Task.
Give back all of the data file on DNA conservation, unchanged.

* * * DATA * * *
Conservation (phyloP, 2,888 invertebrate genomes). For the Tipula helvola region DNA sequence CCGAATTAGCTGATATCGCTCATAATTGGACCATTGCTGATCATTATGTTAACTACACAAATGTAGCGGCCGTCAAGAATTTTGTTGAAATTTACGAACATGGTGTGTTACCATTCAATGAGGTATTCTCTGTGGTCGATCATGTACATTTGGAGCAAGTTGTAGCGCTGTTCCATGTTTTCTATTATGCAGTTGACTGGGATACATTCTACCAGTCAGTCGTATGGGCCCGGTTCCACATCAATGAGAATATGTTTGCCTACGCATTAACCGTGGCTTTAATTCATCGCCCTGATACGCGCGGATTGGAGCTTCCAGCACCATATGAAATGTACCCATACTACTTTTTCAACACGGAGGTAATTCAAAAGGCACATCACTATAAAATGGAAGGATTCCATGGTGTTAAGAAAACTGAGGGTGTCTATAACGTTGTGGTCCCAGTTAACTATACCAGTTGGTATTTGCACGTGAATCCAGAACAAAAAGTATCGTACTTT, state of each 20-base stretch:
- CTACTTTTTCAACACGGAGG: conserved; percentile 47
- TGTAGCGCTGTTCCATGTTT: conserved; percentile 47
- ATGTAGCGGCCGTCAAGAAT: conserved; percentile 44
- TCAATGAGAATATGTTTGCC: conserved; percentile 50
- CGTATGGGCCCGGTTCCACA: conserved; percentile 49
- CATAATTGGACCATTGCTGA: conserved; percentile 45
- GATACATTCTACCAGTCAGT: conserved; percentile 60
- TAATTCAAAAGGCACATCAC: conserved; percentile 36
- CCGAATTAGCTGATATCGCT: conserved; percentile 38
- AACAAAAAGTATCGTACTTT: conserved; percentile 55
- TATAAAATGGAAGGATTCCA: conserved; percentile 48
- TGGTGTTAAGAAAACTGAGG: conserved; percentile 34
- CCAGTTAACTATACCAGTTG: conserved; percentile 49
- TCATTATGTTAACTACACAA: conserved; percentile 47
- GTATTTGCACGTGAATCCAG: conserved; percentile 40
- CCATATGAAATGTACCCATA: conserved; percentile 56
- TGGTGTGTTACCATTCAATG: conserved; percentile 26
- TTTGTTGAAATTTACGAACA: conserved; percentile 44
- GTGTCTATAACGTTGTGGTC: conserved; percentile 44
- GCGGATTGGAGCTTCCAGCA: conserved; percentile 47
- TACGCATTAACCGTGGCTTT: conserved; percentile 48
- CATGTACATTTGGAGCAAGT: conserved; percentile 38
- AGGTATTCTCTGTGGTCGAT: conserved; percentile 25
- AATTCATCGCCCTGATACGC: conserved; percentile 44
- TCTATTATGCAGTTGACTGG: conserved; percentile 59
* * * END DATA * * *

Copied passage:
Conservation (phyloP, 2,888 invertebrate genomes). For the Tipula helvola region DNA sequence CCGAATTAGCTGATATCGCTCATAATTGGACCATTGCTGATCATTATGTTAACTACACAAATGTAGCGGCCGTCAAGAATTTTGTTGAAATTTACGAACATGGTGTGTTACCATTCAATGAGGTATTCTCTGTGGTCGATCATGTACATTTGGAGCAAGTTGTAGCGCTGTTCCATGTTTTCTATTATGCAGTTGACTGGGATACATTCTACCAGTCAGTCGTATGGGCCCGGTTCCACATCAATGAGAATATGTTTGCCTACGCATTAACCGTGGCTTTAATTCATCGCCCTGATACGCGCGGATTGGAGCTTCCAGCACCATATGAAATGTACCCATACTACTTTTTCAACACGGAGGTAATTCAAAAGGCACATCACTATAAAATGGAAGGATTCCATGGTGTTAAGAAAACTGAGGGTGTCTATAACGTTGTGGTCCCAGTTAACTATACCAGTTGGTATTTGCACGTGAATCCAGAACAAAAAGTATCGTACTTT, state of each 20-base stretch:
- CTACTTTTTCAACACGGAGG: conserved; percentile 47
- TGTAGCGCTGTTCCATGTTT: conserved; percentile 47
- ATGTAGCGGCCGTCAAGAAT: conserved; percentile 44
- TCAATGAGAATATGTTTGCC: conserved; percentile 50
- CGTATGGGCCCGGTTCCACA: conserved; percentile 49
- CATAATTGGACCATTGCTGA: conserved; percentile 45
- GATACATTCTACCAGTCAGT: conserved; percentile 60
- TAATTCAAAAGGCACATCAC: conserved; percentile 36
- CCGAATTAGCTGATATCGCT: conserved; percentile 38
- AACAAAAAGTATCGTACTTT: conserved; percentile 55
- TATAAAATGGAAGGATTCCA: conserved; percentile 48
- TGGTGTTAAGAAAACTGAGG: conserved; percentile 34
- CCAGTTAACTATACCAGTTG: conserved; percentile 49
- TCATTATGTTAACTACACAA: conserved; percentile 47
- GTATTTGCACGTGAATCCAG: conserved; percentile 40
- CCATATGAAATGTACCCATA: conserved; percentile 56
- TGGTGTGTTACCATTCAATG: conserved; percentile 26
- TTTGTTGAAATTTACGAACA: conserved; percentile 44
- GTGTCTATAACGTTGTGGTC: conserved; percentile 44
- GCGGATTGGAGCTTCCAGCA: conserved; percentile 47
- TACGCATTAACCGTGGCTTT: conserved; percentile 48
- CATGTACATTTGGAGCAAGT: conserved; percentile 38
- AGGTATTCTCTGTGGTCGAT: conserved; percentile 25
- AATTCATCGCCCTGATACGC: conserved; percentile 44
- TCTATTATGCAGTTGACTGG: conserved; percentile 59